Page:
Follow These Exact Steps When Closing Your First Deal

Hey, it’s time for another awesome Q&A session. We know that when someone reaches out to us with a question, it’s usually something that others are wanting answers to as well. So that’s why we love to share these Q&As with you.

This question comes from one of our Insiders named BJ, from Fishers, Indiana:

“To get my first deal done, what are the exact steps I need after I get that deal on a contract… for the title company, an attorney, etc.?”

Patrick Weighs in First

patrick-round-240Depending on what state you live in, either a title company or an attorney will close the deal. In a few states, I believe both attorneys and title companies have that ability… for instance, in South Carolina, attorneys close transactions.

I suggest you ask some of the other investors that you’ve met and worked with in your area, and find out who they use. Getting referrals is a great way to get started.

Immediately, when you have that deal on contract, reach out to the attorney or title company and order the title search. You want to find out if the title is clean, or if there are any other liens or issues that you may not have found out about from the seller. Finalize your evaluation of the property.

Typically, prior to a contract, we do a preliminarily look into our estimated after-repair value (ARV). We’ll glance at some comparable sales, and we’ll make a judgment of what we think the repairs will cost. After we get the contract, then we do our detailed due diligence looking into the property’s condition, the needed repairs, the potential ARV cash flow and so on.

And, contact your insurance agent and get a policy for the property and get that ready for closing.

Depending on what kind of financing you use, there’ll be certain steps to take in this area. For instance, if you plan to use a private lender, then you’ll want to coordinate with your private lender to make sure the funds are in an available form – where they can be sent to closing by the date of closing. You can have whoever is doing your closing help draft the docs between you and your private lender.

If there’s any additional paperwork, you can have whoever is doing your closing draft do that for you as well. For instance, maybe you’re bringing in somebody who’s putting up the money and you’re going to partner on the deal with them – or if there are any other sort of special arrangements, that could mean additional forms to create, which an attorney or title company can handle.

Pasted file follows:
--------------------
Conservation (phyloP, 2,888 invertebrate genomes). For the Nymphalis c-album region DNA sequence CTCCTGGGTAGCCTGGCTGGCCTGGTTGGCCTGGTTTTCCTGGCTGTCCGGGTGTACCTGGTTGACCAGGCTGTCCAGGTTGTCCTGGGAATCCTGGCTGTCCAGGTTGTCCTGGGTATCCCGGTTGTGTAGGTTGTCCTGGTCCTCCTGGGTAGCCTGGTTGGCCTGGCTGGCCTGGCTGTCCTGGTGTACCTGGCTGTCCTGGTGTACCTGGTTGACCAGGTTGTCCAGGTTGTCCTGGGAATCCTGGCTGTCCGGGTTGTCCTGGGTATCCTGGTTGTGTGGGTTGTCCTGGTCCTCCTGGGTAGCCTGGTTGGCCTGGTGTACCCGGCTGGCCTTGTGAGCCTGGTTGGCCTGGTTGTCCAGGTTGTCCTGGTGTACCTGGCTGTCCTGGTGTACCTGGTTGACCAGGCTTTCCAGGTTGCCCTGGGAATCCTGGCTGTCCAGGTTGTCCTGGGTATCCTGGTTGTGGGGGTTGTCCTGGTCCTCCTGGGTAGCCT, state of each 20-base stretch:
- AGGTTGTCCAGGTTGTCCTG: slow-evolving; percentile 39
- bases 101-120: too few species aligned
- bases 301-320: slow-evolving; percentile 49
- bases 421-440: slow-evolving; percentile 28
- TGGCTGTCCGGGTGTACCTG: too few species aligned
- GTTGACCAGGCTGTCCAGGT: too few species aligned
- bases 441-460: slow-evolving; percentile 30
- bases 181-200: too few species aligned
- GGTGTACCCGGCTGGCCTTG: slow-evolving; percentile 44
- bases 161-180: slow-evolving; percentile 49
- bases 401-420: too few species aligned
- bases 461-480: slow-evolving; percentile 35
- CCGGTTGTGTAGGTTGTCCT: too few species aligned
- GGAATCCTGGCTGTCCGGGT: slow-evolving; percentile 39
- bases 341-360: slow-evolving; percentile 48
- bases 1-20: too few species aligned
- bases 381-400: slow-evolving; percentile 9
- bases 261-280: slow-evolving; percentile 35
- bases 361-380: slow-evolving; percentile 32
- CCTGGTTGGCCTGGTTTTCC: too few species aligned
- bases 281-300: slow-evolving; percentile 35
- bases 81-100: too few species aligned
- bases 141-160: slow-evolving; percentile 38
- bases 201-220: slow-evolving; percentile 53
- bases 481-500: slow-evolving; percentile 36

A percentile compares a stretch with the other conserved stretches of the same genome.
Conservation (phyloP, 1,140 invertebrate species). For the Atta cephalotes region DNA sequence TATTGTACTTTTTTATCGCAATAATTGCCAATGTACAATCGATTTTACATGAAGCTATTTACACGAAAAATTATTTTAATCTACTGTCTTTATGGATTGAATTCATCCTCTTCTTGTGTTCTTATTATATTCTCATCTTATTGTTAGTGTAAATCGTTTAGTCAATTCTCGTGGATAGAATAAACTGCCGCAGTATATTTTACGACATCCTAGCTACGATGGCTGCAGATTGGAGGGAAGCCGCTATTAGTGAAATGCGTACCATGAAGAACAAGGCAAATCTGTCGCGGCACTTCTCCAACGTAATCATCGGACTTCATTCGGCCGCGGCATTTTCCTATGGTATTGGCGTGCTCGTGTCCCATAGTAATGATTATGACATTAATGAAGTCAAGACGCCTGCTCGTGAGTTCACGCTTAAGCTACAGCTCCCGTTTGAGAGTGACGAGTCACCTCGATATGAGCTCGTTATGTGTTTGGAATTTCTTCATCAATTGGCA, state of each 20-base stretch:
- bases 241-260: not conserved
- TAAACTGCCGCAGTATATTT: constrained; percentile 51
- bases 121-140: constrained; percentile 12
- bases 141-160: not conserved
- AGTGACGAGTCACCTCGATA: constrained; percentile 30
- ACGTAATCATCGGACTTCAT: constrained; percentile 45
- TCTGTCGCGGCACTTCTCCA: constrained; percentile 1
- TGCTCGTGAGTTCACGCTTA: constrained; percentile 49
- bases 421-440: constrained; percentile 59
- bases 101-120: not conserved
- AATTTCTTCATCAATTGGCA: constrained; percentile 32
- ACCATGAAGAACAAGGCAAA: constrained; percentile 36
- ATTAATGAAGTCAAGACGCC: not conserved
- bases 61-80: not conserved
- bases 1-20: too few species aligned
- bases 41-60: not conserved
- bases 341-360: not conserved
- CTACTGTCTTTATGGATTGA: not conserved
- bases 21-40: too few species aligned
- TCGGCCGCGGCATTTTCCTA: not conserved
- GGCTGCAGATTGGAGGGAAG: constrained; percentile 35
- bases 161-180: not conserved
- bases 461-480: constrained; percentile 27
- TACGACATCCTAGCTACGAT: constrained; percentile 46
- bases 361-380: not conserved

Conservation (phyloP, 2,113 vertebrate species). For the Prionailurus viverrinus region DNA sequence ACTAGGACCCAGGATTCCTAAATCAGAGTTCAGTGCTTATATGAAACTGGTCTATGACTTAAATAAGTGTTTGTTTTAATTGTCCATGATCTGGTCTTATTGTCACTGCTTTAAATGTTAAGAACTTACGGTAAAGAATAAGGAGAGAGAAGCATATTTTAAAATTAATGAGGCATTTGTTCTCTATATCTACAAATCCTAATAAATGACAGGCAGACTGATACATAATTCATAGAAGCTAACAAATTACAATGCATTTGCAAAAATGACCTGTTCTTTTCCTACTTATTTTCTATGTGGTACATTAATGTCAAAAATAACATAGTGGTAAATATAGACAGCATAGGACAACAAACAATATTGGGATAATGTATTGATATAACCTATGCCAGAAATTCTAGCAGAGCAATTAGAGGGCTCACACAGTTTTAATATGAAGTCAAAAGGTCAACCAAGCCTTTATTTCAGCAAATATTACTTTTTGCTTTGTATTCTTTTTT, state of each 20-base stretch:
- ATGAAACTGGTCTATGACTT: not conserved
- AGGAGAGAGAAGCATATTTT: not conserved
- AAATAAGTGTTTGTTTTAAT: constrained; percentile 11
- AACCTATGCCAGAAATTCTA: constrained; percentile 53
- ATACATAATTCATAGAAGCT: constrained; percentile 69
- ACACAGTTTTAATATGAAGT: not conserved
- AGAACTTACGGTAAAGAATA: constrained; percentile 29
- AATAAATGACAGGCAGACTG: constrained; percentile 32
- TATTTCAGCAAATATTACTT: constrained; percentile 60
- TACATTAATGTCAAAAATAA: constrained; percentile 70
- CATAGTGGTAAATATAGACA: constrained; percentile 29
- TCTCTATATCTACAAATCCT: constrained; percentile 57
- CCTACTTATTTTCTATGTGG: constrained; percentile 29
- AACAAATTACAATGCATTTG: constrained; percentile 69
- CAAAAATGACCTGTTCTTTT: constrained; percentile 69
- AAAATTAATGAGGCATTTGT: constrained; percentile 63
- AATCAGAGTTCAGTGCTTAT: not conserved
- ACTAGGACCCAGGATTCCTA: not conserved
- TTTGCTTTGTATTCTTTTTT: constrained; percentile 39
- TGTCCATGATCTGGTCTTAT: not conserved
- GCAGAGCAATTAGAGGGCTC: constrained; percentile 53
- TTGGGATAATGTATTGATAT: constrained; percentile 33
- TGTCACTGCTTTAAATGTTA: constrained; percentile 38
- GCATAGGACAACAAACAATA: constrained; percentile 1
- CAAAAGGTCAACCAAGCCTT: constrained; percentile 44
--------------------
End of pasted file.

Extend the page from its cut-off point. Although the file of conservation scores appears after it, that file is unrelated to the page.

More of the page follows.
JP’s Input

jp-round-240I totally agree with all that Patrick has outlined here. Let me add just a few more thoughts here…

Whenever we’re moving toward a closing, our rule-of-thumb is that we always make sure we stay involved. I like to remain on point, meaning that I’m the point person who nurtures the deal all the way to closing.

This differs from a lot of other investors who, once they have the buyer and seller in place, they sort of take a step back and let things happen. If you do that, that’s when you end up with issues popping up. These are things you might not even know are issues until the day before – or the day of – the closing.

By staying involved and staying in contact with all the players and being the point person in the middle, I often notice mistakes or misinformation as it occurs rather than being caught off guard at the last minute. This way I can respond almost immediately. That’s been a huge benefit for us in deals over the years.

Also, it helps me continue to strengthen my rapport with the title agent. One of the best things you can do is have your closing agent, closing attorney or title agent, as your advocate. By staying in touch, you can stand in as their assistant, so to speak. You make sure they have everything they need. By doing that in each deal, you build a lot of personal equity with those people…

And that can pay off big time in future deals. This is a very important step – staying involved and staying on point.

If this is not you, it can be someone from your team. Someone you’ve personally trained. These days, it’s not so much me being there, but rather it’s my assistant.

Another internal policy that we have, and I think it’s a critical step, is to make sure a copy of the HUD-1 Settlement Statement is emailed to us at least 24 hours before closing. This allows us to review it ahead of closing.

You can incorporate this policy as well. Just make it your standard, across-the-board policy, and let your closing company know this is non-negotiable. Because, frankly, this is where you’ll uncover the mistakes that might happen.

Human errors occur; misunderstandings occur, so you need to be able to quickly look through page 1 and page 2, right and left columns, and understand whether or not what is represented on that HUD matches with how you feel the transaction is meant to take place.

For instance…

  • Is the party who agreed to pay for closing costs paying for the right closing costs?
  • What about the taxes?
  • Does it look like they’re being prorated correctly?
  • If you’re a wholesaler, do you see your assignment fee represented on the HUD?
  • Is it represented in a way that’s congruent with the way your transaction’s being done? This is your payout, so you want to make sure it’s listed correctly.

Of course, if it’s a double closing you will need to see both HUDs.

Summing it All Up

So, there you go, BJ. This should give you a good foundation that you can build on. If you stick to these basic procedures, you’ll walk through your initial closings like a pro. Oh, and congrats on your first deal!

How about You?

What are some of the tricks you have up your sleeve that cause closings to run like a well-oiled machine? If you have points to add to our answers here, please share in the comments section below.

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